A risk assessment has four stages:
- Risk identification
- Risk assessment
- Professional judgment
- Risk management
It should be a dynamic process that will adjust the risk assessment of harm up or down as circumstances change.
What is the DASH (Domestic Abuse, Stalking, Harassment and Honour based violence Assessment Tool)?
The DASH risk assessment tool has been developed by ACPO, Laura Richards, in conjunction with CAADA (Coordinated Action against Domestic Abuse) to create a common tool for both police and non-police agencies when identifying and assessing victims of domestic abuse, stalking and harassment and honour based violence. It builds on good practice from other risk tools and has been tested in a number of forces. In Norfolk, we use a 27 question DASH. Norfolk MARAC referral form including DASH.
Safe Lives have adapted the DASH risk assessment for young people and you can access this here although you will still need to submit the referral electronically using the main DASH risk assessment form.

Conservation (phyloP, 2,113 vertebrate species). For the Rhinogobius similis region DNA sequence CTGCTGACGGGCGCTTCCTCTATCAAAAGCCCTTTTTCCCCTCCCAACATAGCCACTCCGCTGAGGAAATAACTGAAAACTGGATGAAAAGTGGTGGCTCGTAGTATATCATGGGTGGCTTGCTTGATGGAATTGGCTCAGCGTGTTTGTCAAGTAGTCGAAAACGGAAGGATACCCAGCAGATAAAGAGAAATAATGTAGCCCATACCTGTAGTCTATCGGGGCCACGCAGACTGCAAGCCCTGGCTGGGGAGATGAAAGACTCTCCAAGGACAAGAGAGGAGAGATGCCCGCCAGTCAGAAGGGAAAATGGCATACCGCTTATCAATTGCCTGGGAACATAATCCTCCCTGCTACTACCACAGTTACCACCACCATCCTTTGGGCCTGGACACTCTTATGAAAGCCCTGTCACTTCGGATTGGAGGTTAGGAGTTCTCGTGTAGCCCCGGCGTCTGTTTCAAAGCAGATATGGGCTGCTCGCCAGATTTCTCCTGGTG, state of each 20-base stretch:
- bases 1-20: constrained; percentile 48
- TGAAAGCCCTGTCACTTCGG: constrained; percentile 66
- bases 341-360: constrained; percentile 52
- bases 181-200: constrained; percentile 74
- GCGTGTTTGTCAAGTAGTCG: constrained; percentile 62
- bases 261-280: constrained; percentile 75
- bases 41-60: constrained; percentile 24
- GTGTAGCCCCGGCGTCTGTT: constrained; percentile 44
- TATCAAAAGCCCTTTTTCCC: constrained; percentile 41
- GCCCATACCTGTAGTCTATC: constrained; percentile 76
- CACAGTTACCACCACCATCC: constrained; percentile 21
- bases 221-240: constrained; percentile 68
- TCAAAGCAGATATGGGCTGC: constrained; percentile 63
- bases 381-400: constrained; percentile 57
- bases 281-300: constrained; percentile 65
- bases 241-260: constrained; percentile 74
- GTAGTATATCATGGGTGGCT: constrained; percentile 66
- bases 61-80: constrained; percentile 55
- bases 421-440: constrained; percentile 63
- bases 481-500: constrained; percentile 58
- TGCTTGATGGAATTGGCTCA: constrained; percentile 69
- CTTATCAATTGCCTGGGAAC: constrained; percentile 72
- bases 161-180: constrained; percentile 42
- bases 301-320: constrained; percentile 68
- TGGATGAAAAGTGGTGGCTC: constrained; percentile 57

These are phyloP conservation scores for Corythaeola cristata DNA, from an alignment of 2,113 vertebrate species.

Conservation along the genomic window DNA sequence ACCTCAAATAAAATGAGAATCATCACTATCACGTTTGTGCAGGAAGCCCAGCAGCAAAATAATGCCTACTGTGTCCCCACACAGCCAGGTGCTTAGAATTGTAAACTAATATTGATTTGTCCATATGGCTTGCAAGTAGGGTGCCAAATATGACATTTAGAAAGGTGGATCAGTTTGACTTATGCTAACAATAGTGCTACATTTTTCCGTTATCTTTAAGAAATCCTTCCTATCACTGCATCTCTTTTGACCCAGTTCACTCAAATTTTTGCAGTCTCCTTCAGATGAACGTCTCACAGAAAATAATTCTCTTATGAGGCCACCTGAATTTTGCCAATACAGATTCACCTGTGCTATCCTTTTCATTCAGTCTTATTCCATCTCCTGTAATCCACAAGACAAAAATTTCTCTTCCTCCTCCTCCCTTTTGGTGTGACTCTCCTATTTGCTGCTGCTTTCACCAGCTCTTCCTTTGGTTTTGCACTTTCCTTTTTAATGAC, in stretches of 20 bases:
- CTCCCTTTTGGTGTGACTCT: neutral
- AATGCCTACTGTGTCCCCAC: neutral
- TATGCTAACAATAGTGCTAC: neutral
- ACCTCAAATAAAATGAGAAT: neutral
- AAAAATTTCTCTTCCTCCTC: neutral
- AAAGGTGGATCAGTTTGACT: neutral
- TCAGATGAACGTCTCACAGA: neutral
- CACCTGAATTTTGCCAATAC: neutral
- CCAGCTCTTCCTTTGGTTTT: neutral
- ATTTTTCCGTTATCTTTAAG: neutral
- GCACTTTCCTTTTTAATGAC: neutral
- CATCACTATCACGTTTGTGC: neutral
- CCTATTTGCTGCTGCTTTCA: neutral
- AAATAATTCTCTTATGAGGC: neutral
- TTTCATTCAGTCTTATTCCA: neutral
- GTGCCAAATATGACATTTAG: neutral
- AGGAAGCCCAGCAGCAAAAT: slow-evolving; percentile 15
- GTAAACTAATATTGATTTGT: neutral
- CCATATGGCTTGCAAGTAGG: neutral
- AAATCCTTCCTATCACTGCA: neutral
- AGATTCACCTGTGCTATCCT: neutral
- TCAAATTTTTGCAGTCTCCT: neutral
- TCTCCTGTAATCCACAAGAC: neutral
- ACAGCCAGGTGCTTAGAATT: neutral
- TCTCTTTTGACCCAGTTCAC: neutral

Do you have the time and confidence to complete the DASH form safely with the client? The questions are used to identify, assess and manage risk, so ask all the questions and all responses must be recorded, reviewed and updated. The risk identification process remains dynamic and you have responsibility for the risk until it can be handed over.
Other relevant information (from victim and risk assessor) which may alter risk
Standard - Current evidence does not indicate likelihood of serious harm
Medium - There are identifiable indicators of risk of serious harm. The perpetrator has the potential to cause serious harm but is unlikely to do so unless there is a change in circumstances e.g. relationship breakdown, failure to take medication, drug/alcohol misuse
High - There are identifiable indicators of risk of serious harm. The potential event could happen at any time and the impact would be serious
Number of indicators identified
1-9 Standard risk
10-13 Medium risk
14 and above High risk
These are suggested risk levels only – other factors may increase risk level, but will not reduce it. Consider the number and frequency of high risk factors and any escalation.